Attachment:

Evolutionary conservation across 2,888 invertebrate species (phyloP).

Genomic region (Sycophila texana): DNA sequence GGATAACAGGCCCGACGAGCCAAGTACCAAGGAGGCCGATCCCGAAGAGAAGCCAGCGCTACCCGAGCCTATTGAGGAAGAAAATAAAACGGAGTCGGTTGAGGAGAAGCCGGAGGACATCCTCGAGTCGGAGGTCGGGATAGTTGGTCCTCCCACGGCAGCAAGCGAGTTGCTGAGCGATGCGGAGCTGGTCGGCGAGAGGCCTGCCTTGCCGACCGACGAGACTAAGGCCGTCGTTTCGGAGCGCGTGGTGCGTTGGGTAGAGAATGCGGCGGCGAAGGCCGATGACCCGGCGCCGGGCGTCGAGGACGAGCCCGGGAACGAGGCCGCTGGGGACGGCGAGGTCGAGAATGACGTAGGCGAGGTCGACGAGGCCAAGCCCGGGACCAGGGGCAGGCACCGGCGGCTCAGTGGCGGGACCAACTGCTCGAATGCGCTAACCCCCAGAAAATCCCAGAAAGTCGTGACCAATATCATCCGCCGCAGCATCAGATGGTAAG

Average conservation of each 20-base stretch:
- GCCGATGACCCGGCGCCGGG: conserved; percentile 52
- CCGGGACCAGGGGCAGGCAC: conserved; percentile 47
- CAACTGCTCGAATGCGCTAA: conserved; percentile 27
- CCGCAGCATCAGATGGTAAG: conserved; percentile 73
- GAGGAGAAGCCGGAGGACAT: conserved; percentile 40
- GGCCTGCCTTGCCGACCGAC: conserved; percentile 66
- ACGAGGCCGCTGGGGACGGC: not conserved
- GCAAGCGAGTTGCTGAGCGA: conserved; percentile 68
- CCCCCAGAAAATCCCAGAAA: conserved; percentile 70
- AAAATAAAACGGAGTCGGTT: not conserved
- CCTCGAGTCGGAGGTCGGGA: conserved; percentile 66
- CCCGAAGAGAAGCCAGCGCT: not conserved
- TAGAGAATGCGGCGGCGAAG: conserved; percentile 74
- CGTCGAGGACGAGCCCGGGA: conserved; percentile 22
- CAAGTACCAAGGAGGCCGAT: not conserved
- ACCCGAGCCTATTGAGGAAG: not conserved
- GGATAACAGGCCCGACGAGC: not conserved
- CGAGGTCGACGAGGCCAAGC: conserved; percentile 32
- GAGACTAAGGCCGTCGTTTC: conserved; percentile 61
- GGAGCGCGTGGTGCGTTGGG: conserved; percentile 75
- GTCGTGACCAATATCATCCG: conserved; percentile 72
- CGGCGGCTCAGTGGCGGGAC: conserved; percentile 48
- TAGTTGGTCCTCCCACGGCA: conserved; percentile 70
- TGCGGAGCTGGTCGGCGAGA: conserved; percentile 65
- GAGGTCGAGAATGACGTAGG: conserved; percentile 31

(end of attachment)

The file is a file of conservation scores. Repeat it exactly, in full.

Evolutionary conservation across 2,888 invertebrate species (phyloP).

Genomic region (Sycophila texana): DNA sequence GGATAACAGGCCCGACGAGCCAAGTACCAAGGAGGCCGATCCCGAAGAGAAGCCAGCGCTACCCGAGCCTATTGAGGAAGAAAATAAAACGGAGTCGGTTGAGGAGAAGCCGGAGGACATCCTCGAGTCGGAGGTCGGGATAGTTGGTCCTCCCACGGCAGCAAGCGAGTTGCTGAGCGATGCGGAGCTGGTCGGCGAGAGGCCTGCCTTGCCGACCGACGAGACTAAGGCCGTCGTTTCGGAGCGCGTGGTGCGTTGGGTAGAGAATGCGGCGGCGAAGGCCGATGACCCGGCGCCGGGCGTCGAGGACGAGCCCGGGAACGAGGCCGCTGGGGACGGCGAGGTCGAGAATGACGTAGGCGAGGTCGACGAGGCCAAGCCCGGGACCAGGGGCAGGCACCGGCGGCTCAGTGGCGGGACCAACTGCTCGAATGCGCTAACCCCCAGAAAATCCCAGAAAGTCGTGACCAATATCATCCGCCGCAGCATCAGATGGTAAG

Average conservation of each 20-base stretch:
- GCCGATGACCCGGCGCCGGG: conserved; percentile 52
- CCGGGACCAGGGGCAGGCAC: conserved; percentile 47
- CAACTGCTCGAATGCGCTAA: conserved; percentile 27
- CCGCAGCATCAGATGGTAAG: conserved; percentile 73
- GAGGAGAAGCCGGAGGACAT: conserved; percentile 40
- GGCCTGCCTTGCCGACCGAC: conserved; percentile 66
- ACGAGGCCGCTGGGGACGGC: not conserved
- GCAAGCGAGTTGCTGAGCGA: conserved; percentile 68
- CCCCCAGAAAATCCCAGAAA: conserved; percentile 70
- AAAATAAAACGGAGTCGGTT: not conserved
- CCTCGAGTCGGAGGTCGGGA: conserved; percentile 66
- CCCGAAGAGAAGCCAGCGCT: not conserved
- TAGAGAATGCGGCGGCGAAG: conserved; percentile 74
- CGTCGAGGACGAGCCCGGGA: conserved; percentile 22
- CAAGTACCAAGGAGGCCGAT: not conserved
- ACCCGAGCCTATTGAGGAAG: not conserved
- GGATAACAGGCCCGACGAGC: not conserved
- CGAGGTCGACGAGGCCAAGC: conserved; percentile 32
- GAGACTAAGGCCGTCGTTTC: conserved; percentile 61
- GGAGCGCGTGGTGCGTTGGG: conserved; percentile 75
- GTCGTGACCAATATCATCCG: conserved; percentile 72
- CGGCGGCTCAGTGGCGGGAC: conserved; percentile 48
- TAGTTGGTCCTCCCACGGCA: conserved; percentile 70
- TGCGGAGCTGGTCGGCGAGA: conserved; percentile 65
- GAGGTCGAGAATGACGTAGG: conserved; percentile 31